What is intonation?
What is the best way to check my intonation and fix it if necessary?
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Intonation refers to the instrument being in tune along the fretboard.
An easy way to check the basic intonation of a guitar is to hit a 12th fret harmonic and compare the pitch with a note fretted at the 12th fret.
If the fretted note is sharp, the string needs to be lengthened.
If the fretted note is flat, the string needs to be shortened.
The length of the strings can usually be adjusted at the bridge of electric guitars and basses.
Tune each string to pitch before checking its intonation.
Intonation is all about notes being in tune along the fretboard. Frets are straight, so your guitar is pretty much always a little bit out of tune at any point down the fretboard. This is the reason you have compensation at the bridge and often the nut too. (Have a look at the bridge, the strings aren't all fixed at the same distance from the nut.)
Some companies have tried to address this by not having straight frets. I believe Steve Vai has messed around with this.
Intonation is pitch accuracy, whether it's a person's intonation or an instrument's intonation. When your guitar is tuned correctly, then it has the correct intonation. See here for ways to tune your guitar:
On a steel string acoustic you really have to trust that the manufacturers mathematics and building techniques have got the scale length correct. The frets in the correct location and the bridge saddle in the right place and at the correct angle. Then it can vary with string guage and the guitars set up. Now add the players techniquie and the word Compromise enters the equation..Don't always think that because a guitar has a brand name on it all of the above is correct. Electrics do offer Intonation adjustments ussually on every string or pairs of strings...Always check Scale length.. Measure from the Nut face to the crown of the 12th fret, then double it. Not all but a lot of Gibson guitars 24.75 inch scale length has crept to around 24.6 over the years and dependent on the factory. Your aim is to have your guitar when tuned to sound in tune and pleasant, whether playing open chords, bar chords with or without a capo.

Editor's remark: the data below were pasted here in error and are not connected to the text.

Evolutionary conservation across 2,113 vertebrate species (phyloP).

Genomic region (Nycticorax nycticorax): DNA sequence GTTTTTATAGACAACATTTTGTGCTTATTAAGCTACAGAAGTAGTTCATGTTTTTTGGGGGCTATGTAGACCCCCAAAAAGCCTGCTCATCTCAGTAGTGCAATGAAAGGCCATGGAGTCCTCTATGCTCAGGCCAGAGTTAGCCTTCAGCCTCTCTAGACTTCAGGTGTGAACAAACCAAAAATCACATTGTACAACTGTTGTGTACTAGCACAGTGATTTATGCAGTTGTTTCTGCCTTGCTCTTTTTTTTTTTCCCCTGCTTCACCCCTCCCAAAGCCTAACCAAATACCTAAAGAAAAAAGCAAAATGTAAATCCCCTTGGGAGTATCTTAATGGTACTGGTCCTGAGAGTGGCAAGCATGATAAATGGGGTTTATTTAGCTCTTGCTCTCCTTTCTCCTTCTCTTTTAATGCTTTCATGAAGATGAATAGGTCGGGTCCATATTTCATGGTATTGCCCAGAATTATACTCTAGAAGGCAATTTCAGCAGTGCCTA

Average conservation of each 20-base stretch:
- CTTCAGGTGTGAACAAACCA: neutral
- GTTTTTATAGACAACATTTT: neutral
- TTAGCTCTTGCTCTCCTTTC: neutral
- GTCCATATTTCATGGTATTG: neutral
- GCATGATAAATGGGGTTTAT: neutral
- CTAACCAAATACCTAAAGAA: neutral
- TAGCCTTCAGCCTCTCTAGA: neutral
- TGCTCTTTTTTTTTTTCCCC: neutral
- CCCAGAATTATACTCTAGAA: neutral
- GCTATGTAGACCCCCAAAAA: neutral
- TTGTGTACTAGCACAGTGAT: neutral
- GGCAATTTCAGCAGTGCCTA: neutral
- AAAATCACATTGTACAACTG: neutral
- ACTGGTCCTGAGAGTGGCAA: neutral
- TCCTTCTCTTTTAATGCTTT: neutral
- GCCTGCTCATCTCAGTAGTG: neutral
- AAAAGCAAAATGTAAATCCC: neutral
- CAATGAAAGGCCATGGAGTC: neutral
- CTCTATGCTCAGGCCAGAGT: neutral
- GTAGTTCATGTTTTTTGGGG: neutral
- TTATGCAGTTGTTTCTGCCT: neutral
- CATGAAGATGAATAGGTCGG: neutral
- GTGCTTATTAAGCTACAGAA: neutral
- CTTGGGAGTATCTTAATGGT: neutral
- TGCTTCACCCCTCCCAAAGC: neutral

I use a Korg Orchestral Tuner to test all the open strings and frets. Just for curiosity I took off all the frets and made small brass frets for every note on the guitar. I glued them on with Bostik Contact Glue. The frets are 3mm thick with a thin brass base about 1/4 inch square . Also just for curiosity they are all tuned to Kirnberger 111. And it works too .
I use a guitar tuner to do this, firstly make sure all your open strings are in tune, then play an open harmonic at the twelve fret and see if it's also in tune. The next part depends on the type of guitar you have. For a standard strat/super strat guitar you want to bring the saddle forward using the screw slightly then check the harmonic again, if it's flat you need to bring the saddle backward. There's a good youtube video here:
This isn't the ONLY reason your guitar could be intonated incorrectly though.
More info here:
My 2 cents : when you fret a note, you slightly change the vibrating length of the string; an harmonic at the 12th fret will be at the exact middle of the string, but the actual fretted note won't - think of a triangle formed by the open string, the vertical of the fret and the actual string being fretted.
When the fretted note goes flat, it goes flatter and flatter up the neck, and if sharp it goes sharper. If it's bad enough you can check it just by playing two notes an octave apart on the same string.
You can adjust the length of the string with a screw. On a fixed bridge, it's as simple as others have pointed out : check the high fretted notes with a tuner or the harmonics and fix.
With a floating bridge though, it's a bitch to setup, although depending on the model you have some very useful tools.
To fix intonation (on an electric guitar), you'll need to adjust the screws on the bridge:
This will lengthen or shorten the string enough to get the frets to sound in tune. More info
The main adjustment to correct intonation is making sure the 12th fret is in tune when the guitar is tuned correctly. That's the first step, but that's not all.
(Don't use the 12th fret harmonic for intonation. Use the open string and the 12th fret. Just don't.)
The second adjustment is more tricky. The Rule of 18 (actually 17.835) is that the next fret is placed 1/18th (or so -- see previous digression) of the way between the previous fret (or the nut) and the bridge, and this would be wonderful, except for fretting. This math does not take into account the thickness of the string. This means that, unless you adjust to account for it, you could be perfectly in tune on the low E with an open string and fretted at the 12th fret, the G at the third fret will be sharp. There are a few ways to handle this. First, develop a lighter touch and stop bending the string so sharp when fretting. Second, sometimes people tune and intonate so the low E and A strings are a little flat but the strings play in tune at the 3rd and 12th frets. This is also one of the issues that Feiten tuning is supposed to handle.
For many guitarists, intonation is something you think about when you change strings, and adjust with a screwdriver. Intonation is ultimately about your ears knowing what notes they should be going for, and your hands knowing how to get them. By bending strings, the best players can play perfect notes on a poorly-built and badly-intonated instrument. I'm not perfect in this, but embarrassing experiences with a lap steel showed me how bad I was, and I'm trying to learn to be better.